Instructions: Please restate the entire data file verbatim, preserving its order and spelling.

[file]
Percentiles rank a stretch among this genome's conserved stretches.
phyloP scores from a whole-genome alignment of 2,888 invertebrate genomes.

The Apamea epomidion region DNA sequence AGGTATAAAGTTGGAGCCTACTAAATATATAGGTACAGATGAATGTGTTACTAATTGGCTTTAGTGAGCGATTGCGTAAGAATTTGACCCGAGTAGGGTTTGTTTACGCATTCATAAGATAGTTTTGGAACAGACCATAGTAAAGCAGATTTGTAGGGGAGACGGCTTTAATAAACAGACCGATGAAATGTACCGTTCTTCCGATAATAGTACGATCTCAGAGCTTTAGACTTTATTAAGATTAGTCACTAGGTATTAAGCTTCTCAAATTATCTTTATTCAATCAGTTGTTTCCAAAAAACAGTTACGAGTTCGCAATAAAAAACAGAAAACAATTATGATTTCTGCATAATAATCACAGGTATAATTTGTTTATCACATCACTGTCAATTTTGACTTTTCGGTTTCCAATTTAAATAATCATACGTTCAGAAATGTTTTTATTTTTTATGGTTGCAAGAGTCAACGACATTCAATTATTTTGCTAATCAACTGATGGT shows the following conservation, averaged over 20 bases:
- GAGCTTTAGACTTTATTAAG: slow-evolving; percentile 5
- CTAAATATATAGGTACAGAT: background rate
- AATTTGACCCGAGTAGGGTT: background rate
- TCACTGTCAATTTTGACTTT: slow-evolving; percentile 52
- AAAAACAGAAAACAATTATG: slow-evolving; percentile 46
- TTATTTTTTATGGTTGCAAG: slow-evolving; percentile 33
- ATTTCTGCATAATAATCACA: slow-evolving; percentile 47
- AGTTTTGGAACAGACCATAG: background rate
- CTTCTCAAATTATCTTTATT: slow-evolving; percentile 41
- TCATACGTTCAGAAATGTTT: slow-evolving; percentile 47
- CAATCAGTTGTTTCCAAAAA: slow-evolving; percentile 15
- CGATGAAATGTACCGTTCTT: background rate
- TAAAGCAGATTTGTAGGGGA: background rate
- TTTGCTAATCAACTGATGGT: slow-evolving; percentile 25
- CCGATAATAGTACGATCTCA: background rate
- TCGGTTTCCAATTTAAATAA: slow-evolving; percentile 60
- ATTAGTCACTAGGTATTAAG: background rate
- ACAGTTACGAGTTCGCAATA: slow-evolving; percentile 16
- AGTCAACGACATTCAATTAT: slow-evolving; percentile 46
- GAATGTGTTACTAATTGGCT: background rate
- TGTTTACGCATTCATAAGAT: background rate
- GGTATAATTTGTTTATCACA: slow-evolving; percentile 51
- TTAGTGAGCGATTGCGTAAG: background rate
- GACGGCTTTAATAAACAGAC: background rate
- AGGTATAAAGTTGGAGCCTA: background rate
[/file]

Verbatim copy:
Percentiles rank a stretch among this genome's conserved stretches.
phyloP scores from a whole-genome alignment of 2,888 invertebrate genomes.

The Apamea epomidion region DNA sequence AGGTATAAAGTTGGAGCCTACTAAATATATAGGTACAGATGAATGTGTTACTAATTGGCTTTAGTGAGCGATTGCGTAAGAATTTGACCCGAGTAGGGTTTGTTTACGCATTCATAAGATAGTTTTGGAACAGACCATAGTAAAGCAGATTTGTAGGGGAGACGGCTTTAATAAACAGACCGATGAAATGTACCGTTCTTCCGATAATAGTACGATCTCAGAGCTTTAGACTTTATTAAGATTAGTCACTAGGTATTAAGCTTCTCAAATTATCTTTATTCAATCAGTTGTTTCCAAAAAACAGTTACGAGTTCGCAATAAAAAACAGAAAACAATTATGATTTCTGCATAATAATCACAGGTATAATTTGTTTATCACATCACTGTCAATTTTGACTTTTCGGTTTCCAATTTAAATAATCATACGTTCAGAAATGTTTTTATTTTTTATGGTTGCAAGAGTCAACGACATTCAATTATTTTGCTAATCAACTGATGGT shows the following conservation, averaged over 20 bases:
- GAGCTTTAGACTTTATTAAG: slow-evolving; percentile 5
- CTAAATATATAGGTACAGAT: background rate
- AATTTGACCCGAGTAGGGTT: background rate
- TCACTGTCAATTTTGACTTT: slow-evolving; percentile 52
- AAAAACAGAAAACAATTATG: slow-evolving; percentile 46
- TTATTTTTTATGGTTGCAAG: slow-evolving; percentile 33
- ATTTCTGCATAATAATCACA: slow-evolving; percentile 47
- AGTTTTGGAACAGACCATAG: background rate
- CTTCTCAAATTATCTTTATT: slow-evolving; percentile 41
- TCATACGTTCAGAAATGTTT: slow-evolving; percentile 47
- CAATCAGTTGTTTCCAAAAA: slow-evolving; percentile 15
- CGATGAAATGTACCGTTCTT: background rate
- TAAAGCAGATTTGTAGGGGA: background rate
- TTTGCTAATCAACTGATGGT: slow-evolving; percentile 25
- CCGATAATAGTACGATCTCA: background rate
- TCGGTTTCCAATTTAAATAA: slow-evolving; percentile 60
- ATTAGTCACTAGGTATTAAG: background rate
- ACAGTTACGAGTTCGCAATA: slow-evolving; percentile 16
- AGTCAACGACATTCAATTAT: slow-evolving; percentile 46
- GAATGTGTTACTAATTGGCT: background rate
- TGTTTACGCATTCATAAGAT: background rate
- GGTATAATTTGTTTATCACA: slow-evolving; percentile 51
- TTAGTGAGCGATTGCGTAAG: background rate
- GACGGCTTTAATAAACAGAC: background rate
- AGGTATAAAGTTGGAGCCTA: background rate